“Without a doubt, we owe much of our success to the Toro employees who have helped shape the golf industry with countless innovations,” said Rick Rodier, vice president and general manager of Toro’s Commercial Business. “But we wouldn’t be here today without the Toro customers across the globe who put their faith and trust in our products every day. As we celebrate a century in the golf industry, we simply want to say thank you to our customers and channel partners for continuing to put your trust in Toro people and products.”
The Toro Company was founded on July 10, 1914, and for the first five years focused primarily on providing engines for the Bull Tractor Company and other tractor and truck companies,and developing the first Toro-designed piece of farm equipment – the power cultivator – before shifting focus to mowing products.
SiteOne Landscape Supply has introduced LESCO NOS, LESCO NOS Plus, LESCO PolyPlus-Opti, LESCO CarbonPro-L with MobilEX and LESCO CarbonPro-G. All five new products utilize the latest agronomic technology to maximize turf performance for superintendents and greens crews, no matter the present challenges or budget.
“Superintendents have a lot to manage. The new LESCO fertilizers maximize water and nutrient efficiency through varying delivery mechanisms so superintendents can find products that align with their nutrition and greening goals,” said John Gertz, vice president category management – agronomics at SiteOne Landscape Supply. “Part of our promise to customers is that your SiteOne representative is part of your team, helping you to achieve your goals. These new turf maintenance products from LESCO are part of how we deliver on that promise to get results, even in challenging environments like fertilizer blackout periods.”
The new products offer enhanced-efficiency fertilization programs and innovative supplementary products that improve the soil and optimize future fertilizer applications.
LESCO NOS, or Nitrogen Optimization System, is the industry’s first fully incorporated DCD- stabilized nitrogen fertilizer that prevents nitrogen loss. The exclusive technology in LESCO NOS slows the rate at which nitrogen is lost to environmental leaching and volatilization. By keeping nitrogen in an ammonium form longer, the plant efficiently uses nitrogen when needed. Superintendents will optimize both nutrients and dollars by slowing the rate at which nitrogen becomes unavailable to the turf. This improves greening longevity between applications and maximizes application labor.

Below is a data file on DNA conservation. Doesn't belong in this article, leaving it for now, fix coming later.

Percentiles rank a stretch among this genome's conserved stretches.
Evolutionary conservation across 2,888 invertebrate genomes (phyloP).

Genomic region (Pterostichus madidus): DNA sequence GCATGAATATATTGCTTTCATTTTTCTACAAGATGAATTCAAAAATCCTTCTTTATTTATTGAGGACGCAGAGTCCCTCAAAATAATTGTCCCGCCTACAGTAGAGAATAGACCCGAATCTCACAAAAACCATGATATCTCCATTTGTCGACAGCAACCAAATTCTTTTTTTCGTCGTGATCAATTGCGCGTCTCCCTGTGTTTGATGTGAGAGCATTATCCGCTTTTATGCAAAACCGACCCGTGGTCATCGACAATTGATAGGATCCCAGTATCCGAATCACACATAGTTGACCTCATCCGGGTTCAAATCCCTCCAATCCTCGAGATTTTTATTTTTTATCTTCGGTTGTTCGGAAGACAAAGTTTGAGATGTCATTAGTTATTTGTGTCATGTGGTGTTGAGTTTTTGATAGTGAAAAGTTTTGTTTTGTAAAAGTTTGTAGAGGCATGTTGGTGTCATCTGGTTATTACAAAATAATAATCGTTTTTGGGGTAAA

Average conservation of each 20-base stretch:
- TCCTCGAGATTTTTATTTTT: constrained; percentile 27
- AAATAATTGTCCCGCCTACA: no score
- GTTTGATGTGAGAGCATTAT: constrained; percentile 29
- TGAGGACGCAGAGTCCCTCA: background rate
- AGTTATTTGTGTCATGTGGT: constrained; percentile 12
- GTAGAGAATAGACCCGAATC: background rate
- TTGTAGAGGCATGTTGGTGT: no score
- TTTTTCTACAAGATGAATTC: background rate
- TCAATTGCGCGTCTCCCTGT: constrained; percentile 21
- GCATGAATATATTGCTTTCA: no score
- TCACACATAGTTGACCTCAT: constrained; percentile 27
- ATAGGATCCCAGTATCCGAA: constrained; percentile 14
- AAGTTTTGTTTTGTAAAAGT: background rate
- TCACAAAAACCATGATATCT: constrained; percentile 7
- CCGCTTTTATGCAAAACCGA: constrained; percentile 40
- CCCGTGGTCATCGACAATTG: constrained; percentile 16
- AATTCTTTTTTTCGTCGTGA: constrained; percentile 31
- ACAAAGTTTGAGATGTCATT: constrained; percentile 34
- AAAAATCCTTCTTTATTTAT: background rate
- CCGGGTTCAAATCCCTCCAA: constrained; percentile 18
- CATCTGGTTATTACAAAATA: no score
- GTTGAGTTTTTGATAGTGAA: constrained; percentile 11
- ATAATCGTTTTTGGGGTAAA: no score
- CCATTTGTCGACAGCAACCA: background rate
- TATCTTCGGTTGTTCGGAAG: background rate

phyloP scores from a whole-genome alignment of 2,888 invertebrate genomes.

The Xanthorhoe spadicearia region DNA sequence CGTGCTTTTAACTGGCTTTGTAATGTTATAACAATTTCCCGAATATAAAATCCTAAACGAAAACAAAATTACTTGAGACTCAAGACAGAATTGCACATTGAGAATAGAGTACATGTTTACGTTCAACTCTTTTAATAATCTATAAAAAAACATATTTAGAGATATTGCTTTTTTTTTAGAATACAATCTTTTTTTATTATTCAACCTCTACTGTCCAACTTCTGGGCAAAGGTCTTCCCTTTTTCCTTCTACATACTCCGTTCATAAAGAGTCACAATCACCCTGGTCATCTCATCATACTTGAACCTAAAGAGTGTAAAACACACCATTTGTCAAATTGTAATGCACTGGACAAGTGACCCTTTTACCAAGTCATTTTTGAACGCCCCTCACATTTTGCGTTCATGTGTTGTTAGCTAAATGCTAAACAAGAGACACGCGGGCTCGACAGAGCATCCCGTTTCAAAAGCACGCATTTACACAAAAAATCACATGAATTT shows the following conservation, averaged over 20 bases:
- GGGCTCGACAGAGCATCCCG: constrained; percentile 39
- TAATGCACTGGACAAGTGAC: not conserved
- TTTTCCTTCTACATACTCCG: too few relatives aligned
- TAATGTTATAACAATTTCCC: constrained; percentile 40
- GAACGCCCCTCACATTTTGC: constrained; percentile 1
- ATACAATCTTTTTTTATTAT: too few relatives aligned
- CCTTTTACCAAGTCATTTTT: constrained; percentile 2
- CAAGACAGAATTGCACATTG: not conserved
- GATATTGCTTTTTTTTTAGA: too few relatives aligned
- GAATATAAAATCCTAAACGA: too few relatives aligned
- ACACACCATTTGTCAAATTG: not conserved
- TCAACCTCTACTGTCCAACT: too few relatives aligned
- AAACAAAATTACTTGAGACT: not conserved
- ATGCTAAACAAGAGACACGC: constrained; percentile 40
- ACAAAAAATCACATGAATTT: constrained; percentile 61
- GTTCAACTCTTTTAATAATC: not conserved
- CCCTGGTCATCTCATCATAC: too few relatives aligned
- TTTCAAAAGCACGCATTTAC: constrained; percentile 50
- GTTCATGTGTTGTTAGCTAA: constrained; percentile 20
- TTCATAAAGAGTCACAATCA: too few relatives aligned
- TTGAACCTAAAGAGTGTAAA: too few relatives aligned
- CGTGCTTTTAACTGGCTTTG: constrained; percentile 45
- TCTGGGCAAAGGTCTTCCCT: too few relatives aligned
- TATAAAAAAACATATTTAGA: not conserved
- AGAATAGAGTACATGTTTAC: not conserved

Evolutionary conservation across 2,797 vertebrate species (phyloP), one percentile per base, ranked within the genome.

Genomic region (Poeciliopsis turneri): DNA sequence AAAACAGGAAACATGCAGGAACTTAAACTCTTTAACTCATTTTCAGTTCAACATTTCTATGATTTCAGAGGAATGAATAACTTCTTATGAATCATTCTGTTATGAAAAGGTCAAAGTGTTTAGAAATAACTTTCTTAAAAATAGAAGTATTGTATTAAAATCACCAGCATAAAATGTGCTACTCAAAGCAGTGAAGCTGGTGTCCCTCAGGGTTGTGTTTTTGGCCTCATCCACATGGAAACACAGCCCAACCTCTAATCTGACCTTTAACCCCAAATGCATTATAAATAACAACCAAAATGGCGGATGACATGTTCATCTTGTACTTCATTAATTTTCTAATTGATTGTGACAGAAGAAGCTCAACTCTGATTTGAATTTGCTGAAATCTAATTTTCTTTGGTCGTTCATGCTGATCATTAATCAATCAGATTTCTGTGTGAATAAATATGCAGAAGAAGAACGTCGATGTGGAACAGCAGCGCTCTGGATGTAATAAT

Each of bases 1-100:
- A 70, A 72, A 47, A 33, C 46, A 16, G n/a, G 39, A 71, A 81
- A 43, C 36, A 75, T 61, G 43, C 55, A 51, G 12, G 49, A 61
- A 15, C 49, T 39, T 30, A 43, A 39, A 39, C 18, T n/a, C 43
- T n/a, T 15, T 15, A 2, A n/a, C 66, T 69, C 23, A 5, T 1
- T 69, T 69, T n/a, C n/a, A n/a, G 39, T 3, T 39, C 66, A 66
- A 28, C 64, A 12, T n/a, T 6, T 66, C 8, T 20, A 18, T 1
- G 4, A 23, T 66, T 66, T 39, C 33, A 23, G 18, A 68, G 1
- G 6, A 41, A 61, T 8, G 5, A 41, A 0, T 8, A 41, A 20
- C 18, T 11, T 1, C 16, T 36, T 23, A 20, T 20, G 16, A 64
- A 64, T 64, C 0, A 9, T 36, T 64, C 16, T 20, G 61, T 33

LESCO NOS Plus is a fertilizer for a one-time application that feeds nitrogen over time and reduces nitrogen loss. NOS Plus combines two unique modes of action – the first fully incorporated DCD with an advanced coating for slowly released nutrients. NOS Plus has a 38-percent higher plant NUE rate compared to unamended urea. Its dual mode of action formula protects against losses through volatilization, leaching and denitrification. LESCO NOS Plus meets slow-release technology mandates required in certain states.
“When tested, NOS and NOS Plus resulted in a 35-percent to 60-percent increase in nitrogen uptake when compared to unamended urea after 40 days of application,” Gertz said.
LESCO’s new PolyPlus-Opti is an optimized source of polymer-coated urea. Its proprietary formula provides a linear consistent release of nitrogen that maximizes greening between nutrient applications. The combination of amended and unamended urea sources delivers valuable nitrogen within the first three days without causing burn. The unique polymer coating on the granular fertilizer breaks down over time, resulting in a metered release of nitrogen. The precise, long-term delivery of nutrients translates to a customizable, consistent greening period for course crews and superintendents.